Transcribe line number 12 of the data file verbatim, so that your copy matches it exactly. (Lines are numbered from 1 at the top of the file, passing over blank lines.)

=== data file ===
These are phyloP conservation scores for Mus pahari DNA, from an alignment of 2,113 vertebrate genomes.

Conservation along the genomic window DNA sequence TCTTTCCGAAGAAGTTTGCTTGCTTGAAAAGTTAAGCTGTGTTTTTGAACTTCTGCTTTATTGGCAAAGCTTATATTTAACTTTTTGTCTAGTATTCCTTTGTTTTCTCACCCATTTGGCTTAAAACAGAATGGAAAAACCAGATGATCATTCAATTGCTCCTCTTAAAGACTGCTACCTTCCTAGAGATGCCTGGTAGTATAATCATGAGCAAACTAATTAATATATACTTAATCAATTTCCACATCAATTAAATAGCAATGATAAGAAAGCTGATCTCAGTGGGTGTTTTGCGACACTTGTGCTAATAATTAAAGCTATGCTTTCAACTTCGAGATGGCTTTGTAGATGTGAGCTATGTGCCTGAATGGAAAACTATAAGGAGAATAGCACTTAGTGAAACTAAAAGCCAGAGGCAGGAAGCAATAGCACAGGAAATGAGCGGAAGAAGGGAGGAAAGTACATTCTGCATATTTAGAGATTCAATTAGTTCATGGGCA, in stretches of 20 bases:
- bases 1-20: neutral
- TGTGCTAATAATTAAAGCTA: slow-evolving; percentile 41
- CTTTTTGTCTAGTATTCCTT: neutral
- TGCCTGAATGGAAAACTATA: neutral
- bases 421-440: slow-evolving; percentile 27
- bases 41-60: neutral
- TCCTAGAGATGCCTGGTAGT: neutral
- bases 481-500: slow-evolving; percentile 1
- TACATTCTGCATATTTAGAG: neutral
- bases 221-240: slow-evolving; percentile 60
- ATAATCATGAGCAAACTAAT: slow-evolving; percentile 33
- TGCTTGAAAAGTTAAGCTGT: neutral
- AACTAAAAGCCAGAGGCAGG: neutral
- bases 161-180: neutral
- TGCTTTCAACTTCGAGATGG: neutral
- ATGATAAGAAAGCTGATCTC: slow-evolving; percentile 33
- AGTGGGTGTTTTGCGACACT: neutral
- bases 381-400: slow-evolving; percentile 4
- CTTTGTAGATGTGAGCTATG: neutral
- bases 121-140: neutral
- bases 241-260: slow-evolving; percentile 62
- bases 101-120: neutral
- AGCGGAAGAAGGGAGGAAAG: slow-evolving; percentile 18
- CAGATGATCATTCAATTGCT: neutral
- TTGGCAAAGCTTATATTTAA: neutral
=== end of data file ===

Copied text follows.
- bases 221-240: slow-evolving; percentile 60